Table 1. Comparison between each linkage group for the recombination rate and the number of crossovers (COs) per chromatid from hybrids carrying the A genome of Brassica rapa and 0C, 3C, 1C6, 1C9, 6C or 9C chromosomes of Brassica oleracea in the top half of the table and for hybrids with different numbers of bivalents (II) and univalents (I) in the bottom half of the table
  P values for CO rates
 0C 0C 0.1842E-41.60E-156.60E-142.60E-27
1CO3C0.361 3C 0.1511.50E-107.50E-111.30E-24
> 2COs0.038 1C 6 6.60E-64.30E-81.30E-19
1CO1C60.1770.010 1C 9 7.4E-48.5E-4
> 2COs0.2062.50E-07 6C 1.35E-8
> 2COs3.27E-085.44E-061.7039E-08
> 2COs1.44E-090.2194.0493E-100.2603
> 2COs2.43E-130.0023.3859E-080.00270.0575
 P value for the numbers of COs per chromatid
  P values for CO rates
13II + 6I16II + 3I13II + 6IC916II + 3IC9
  1. For each half of the table, the top right side of the matrix shows the P values of the χ2 tests (for the top half of the table, significant at = 0.004, for 11 intervals; for the bottom half of the table, significant at = 0.005, for nine intervals) comparing CO rates among populations for every interval between adjacent markers. The bottom left side of the matrix of each half of the table shows the P values of the χ2 tests comparing the numbers of CO per chromatid among populations with either one CO/chromatid (1CO) or two or more COs/chromatid (> 2COs).

 13II + 6I 13II + 6I 2.90E-54.70E-121.40E-8
1CO16II + 3I0.021 16II + 3I 1.90E-70.0073
> 2COs9E-4 13II + 6IC 9 0.017
1CO13II + 6IC94.124E-080.56E-4 
> 2COs5.46E-173.26E-08
1CO16II + 3IC90.01240.8340.0011
> 2COs1.46E-060.1213.12E-05
 P value for the numbers of COs per chromatid
Figure 3.

(a) Maps of the A7 Brassica rapa linkage group in the progenies of F1 hybrids carrying in addition 0, 3, 6 or 9 C chromosomes of Brassica oleracea. (b) Maps of the A7 linkage group in the progenies of 1C6 and 1C9. Genetic distances, indicated on the left of the linkage group, are expressed in cM and represent the distances between the marker and the first marker on the top. The total length of the linkage group is indicated in the red box.

As the AA + 6C and AA + 9C hybrids contain the C9 and C6 chromosomes that carry QTLs involved in the control of homoeologous pairing (Liu et al., 2006), it is appropriate to assess the effect of these specific chromosomes and, more generally, to ask whether the choice of chromosomes that are univalents affects the recombination rate.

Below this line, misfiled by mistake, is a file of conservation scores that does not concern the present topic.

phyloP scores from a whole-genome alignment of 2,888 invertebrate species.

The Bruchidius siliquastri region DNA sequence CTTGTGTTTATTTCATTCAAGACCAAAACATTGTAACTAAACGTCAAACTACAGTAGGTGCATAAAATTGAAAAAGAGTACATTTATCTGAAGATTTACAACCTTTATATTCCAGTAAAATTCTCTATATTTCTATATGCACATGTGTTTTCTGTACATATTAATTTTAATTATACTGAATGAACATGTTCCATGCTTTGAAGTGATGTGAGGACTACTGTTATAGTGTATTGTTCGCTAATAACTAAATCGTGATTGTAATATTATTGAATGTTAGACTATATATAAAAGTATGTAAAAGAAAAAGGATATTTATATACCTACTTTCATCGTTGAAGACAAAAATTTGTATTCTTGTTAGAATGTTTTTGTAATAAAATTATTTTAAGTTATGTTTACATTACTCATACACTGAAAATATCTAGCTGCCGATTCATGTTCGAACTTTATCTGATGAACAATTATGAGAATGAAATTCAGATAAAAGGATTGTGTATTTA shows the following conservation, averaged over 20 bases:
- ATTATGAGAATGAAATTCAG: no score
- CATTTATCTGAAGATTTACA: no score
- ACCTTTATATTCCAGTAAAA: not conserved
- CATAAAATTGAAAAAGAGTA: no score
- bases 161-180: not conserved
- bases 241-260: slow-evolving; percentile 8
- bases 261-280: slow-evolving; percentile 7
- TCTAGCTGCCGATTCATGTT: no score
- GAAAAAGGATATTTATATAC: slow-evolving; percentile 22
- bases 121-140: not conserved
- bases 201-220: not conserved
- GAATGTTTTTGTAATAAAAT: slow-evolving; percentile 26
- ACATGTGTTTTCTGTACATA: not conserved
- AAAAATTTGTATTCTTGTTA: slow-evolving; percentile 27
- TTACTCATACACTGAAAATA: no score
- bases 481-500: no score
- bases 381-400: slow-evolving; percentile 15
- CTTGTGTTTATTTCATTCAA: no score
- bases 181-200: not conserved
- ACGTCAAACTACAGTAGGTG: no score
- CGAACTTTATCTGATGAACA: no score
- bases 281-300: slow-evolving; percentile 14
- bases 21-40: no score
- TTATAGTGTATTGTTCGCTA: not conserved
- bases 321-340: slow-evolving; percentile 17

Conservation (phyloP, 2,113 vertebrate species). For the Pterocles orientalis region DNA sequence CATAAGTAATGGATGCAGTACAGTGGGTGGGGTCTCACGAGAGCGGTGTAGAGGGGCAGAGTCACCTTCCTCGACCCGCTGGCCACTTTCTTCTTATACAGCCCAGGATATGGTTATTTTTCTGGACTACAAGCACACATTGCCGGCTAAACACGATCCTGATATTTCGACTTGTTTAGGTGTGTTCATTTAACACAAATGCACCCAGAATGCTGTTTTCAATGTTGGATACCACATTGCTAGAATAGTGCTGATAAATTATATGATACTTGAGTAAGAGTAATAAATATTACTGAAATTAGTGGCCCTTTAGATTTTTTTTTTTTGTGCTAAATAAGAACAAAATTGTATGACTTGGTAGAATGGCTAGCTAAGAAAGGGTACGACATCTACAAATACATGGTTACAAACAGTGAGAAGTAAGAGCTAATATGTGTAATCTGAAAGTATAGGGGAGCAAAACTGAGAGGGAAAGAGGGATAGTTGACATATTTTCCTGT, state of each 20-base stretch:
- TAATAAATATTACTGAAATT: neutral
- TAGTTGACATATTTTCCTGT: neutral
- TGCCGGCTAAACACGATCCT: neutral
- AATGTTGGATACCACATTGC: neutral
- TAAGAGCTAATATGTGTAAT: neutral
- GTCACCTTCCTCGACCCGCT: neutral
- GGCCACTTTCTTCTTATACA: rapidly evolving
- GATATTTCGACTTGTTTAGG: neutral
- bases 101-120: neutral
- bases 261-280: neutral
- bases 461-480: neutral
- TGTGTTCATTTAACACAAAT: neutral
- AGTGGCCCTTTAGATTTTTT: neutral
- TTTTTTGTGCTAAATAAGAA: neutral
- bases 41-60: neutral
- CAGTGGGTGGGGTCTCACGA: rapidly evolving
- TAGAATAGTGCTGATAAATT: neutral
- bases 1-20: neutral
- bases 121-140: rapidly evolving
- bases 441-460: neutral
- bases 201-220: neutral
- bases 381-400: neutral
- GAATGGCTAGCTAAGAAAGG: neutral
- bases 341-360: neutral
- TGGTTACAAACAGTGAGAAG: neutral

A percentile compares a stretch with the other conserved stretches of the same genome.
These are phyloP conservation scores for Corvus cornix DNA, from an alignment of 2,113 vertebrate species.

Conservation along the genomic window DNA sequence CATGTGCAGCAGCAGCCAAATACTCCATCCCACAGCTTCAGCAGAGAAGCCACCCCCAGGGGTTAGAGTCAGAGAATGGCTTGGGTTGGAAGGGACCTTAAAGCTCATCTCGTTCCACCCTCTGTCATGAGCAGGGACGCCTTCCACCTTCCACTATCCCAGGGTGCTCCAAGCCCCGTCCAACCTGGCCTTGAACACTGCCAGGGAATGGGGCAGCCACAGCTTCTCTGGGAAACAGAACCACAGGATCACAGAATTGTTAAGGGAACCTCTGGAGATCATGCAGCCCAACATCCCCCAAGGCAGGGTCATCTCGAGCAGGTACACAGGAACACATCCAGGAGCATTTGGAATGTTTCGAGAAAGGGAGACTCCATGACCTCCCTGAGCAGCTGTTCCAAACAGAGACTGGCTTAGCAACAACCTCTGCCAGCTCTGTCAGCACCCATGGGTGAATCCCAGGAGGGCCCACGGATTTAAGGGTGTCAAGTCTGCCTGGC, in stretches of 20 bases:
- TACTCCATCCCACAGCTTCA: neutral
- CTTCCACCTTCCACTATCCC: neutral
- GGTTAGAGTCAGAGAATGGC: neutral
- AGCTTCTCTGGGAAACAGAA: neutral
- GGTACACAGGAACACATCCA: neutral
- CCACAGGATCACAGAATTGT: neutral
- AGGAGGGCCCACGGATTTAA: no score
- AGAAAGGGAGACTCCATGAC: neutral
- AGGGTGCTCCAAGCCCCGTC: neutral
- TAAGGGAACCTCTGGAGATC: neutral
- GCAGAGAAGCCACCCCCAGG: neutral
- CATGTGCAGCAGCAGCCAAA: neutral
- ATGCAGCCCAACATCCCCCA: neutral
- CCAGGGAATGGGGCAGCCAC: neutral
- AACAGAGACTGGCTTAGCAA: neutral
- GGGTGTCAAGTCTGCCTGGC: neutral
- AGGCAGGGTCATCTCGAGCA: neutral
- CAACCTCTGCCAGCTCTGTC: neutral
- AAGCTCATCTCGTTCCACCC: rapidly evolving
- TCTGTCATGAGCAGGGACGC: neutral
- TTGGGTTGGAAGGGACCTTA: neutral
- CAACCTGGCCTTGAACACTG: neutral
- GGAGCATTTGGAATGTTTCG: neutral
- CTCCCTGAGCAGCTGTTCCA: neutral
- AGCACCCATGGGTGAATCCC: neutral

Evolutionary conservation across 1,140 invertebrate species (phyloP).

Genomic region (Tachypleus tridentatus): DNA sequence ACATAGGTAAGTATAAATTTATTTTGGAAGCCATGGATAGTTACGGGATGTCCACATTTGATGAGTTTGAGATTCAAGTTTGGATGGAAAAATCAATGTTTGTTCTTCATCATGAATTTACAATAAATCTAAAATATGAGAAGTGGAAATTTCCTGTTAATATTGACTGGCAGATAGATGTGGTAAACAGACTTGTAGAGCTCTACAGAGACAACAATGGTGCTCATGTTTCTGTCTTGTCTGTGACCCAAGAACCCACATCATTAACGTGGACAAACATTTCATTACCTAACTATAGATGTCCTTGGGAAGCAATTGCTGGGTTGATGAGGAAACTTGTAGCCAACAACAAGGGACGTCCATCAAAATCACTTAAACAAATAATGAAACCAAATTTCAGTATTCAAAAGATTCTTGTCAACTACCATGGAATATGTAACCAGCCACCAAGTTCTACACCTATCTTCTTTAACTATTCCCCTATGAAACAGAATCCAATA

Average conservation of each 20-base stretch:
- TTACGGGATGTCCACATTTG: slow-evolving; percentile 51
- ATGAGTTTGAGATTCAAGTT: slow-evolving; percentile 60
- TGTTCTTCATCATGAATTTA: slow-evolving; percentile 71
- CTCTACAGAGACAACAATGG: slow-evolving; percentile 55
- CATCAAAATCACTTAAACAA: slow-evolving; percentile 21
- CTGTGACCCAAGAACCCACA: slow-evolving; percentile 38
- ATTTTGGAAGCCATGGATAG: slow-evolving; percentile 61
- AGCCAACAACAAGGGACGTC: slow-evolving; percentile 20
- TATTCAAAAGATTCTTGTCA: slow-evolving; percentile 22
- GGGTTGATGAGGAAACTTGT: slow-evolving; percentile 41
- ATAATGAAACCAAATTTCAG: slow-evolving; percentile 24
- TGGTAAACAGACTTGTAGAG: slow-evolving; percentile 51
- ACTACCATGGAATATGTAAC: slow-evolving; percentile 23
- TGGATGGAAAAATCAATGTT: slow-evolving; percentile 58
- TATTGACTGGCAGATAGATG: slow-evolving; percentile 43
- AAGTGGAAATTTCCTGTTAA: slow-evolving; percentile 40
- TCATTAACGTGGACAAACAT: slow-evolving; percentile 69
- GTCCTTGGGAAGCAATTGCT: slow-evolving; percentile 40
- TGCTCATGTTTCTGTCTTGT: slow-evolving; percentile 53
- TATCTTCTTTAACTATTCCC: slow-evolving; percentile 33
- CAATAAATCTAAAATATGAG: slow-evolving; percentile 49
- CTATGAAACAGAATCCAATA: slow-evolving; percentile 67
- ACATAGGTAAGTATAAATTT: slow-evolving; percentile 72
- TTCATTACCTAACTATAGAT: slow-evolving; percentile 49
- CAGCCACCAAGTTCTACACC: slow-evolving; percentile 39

Therefore, in a second step, we analysed the progeny of hybrids carrying only 1C6 or 1C9. The genetic map size was much higher in the progenies carrying C9 alone (1C9, 153.4 cM) than in the 1C6 progeny (74.1 cM). In the case of 1C9 vs 6C progenies, the map sizes of both linkage groups were quite similar: 153.4 cM for 1C9 and 167.6 cM for 6C. However, they showed a highly significant difference in the CO distribution as a result of a different pattern of COs along the chromosome: for some intervals, progeny from the 1C9 hybrid exhibited significantly more COs than 6C, whereas the contrary was observed for other intervals (Table 1, Fig. 3b). The ratio of the recombination rate between each hybrid and the control hybrid (0C) was calculated for each interval of the linkage group. The recombination rate in the 1C6 hybrid was, on average, 1.4-fold higher than in the control hybrid, whereas, in the 1C9 hybrid, it was 2.7-fold higher. In the 6C and 9C hybrids, this ratio was, on average, 3.1 and 4.1, respectively, with a large variation along the linkage group, most being statistically significant. In all hybrids, the ratios presented the same pattern, showing two peaks of maximum increase in CO rate around the sR282R and cnu_m273a markers (Fig. 4). The overall recombination rate in the 1C9 hybrid was similar to that in the 6C hybrid, but significantly lower than that in the 9C hybrid (Table 1).

Figure 4.

Ratio of recombination rate between each hybrid carrying the A genome of Brassica rapa with additional chromosomes (1C6, 1C9, 3C, 6C and 9C) of Brassica oleracea and the control hybrid (0C) along chromosome A7.